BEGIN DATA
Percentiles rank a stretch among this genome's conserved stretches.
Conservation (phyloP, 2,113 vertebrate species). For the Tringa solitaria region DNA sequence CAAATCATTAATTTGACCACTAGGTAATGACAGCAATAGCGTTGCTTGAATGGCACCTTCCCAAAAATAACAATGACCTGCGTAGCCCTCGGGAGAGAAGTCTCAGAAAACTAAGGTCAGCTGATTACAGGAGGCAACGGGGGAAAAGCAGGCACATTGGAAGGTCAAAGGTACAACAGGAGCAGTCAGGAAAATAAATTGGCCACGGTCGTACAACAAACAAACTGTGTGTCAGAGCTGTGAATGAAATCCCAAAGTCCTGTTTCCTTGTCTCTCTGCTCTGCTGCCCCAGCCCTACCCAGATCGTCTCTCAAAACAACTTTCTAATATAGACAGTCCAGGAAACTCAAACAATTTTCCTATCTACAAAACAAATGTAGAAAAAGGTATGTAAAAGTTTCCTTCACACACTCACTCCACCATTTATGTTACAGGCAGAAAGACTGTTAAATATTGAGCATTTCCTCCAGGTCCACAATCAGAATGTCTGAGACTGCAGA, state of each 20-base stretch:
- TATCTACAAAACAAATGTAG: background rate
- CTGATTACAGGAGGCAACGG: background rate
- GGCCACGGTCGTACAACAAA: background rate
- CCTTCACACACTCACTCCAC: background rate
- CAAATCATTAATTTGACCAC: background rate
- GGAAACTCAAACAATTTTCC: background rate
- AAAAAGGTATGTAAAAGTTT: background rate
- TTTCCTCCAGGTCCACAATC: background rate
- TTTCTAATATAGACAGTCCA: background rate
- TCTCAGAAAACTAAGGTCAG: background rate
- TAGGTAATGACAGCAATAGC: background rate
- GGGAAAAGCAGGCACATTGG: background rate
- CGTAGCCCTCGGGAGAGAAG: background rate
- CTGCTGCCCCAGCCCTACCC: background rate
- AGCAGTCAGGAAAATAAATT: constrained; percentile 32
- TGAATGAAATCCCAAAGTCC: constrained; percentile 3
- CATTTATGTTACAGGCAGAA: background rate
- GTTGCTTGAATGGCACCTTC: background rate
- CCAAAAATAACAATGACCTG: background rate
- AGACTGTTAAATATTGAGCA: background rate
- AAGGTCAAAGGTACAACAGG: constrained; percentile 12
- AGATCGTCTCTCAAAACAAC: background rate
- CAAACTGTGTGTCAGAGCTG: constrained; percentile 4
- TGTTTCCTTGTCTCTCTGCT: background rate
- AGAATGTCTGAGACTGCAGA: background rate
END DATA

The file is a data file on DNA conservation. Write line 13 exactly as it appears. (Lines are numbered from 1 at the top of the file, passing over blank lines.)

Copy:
- TAGGTAATGACAGCAATAGC: background rate